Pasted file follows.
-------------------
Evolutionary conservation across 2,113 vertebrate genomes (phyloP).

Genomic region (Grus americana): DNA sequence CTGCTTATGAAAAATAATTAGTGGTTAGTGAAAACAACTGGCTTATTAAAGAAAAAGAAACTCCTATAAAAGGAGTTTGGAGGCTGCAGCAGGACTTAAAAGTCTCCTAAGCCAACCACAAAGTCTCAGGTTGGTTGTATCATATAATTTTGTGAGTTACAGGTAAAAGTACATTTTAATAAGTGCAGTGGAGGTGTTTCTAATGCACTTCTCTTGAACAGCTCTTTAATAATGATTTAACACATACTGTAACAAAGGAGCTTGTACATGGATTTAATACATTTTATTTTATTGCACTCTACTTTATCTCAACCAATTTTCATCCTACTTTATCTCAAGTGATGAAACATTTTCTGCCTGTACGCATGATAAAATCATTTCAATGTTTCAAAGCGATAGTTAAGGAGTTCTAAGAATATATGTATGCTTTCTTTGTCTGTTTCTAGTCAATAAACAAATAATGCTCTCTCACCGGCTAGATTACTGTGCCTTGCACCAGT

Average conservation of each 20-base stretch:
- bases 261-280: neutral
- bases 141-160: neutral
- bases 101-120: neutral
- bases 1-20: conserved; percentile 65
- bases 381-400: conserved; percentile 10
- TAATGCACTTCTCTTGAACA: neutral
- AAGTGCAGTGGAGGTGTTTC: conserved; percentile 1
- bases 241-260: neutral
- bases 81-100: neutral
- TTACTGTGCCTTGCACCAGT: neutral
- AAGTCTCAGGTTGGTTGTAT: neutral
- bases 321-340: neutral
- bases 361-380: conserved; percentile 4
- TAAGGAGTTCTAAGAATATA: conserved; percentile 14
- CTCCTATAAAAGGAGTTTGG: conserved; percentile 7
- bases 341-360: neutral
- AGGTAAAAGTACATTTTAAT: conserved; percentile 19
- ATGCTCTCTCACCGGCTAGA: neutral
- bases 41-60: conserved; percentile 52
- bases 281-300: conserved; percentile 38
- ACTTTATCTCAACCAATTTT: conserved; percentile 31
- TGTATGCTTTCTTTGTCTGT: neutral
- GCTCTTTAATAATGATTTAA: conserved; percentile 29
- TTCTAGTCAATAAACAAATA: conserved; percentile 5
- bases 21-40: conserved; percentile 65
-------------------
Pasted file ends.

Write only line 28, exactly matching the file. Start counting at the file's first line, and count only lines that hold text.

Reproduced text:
- bases 21-40: conserved; percentile 65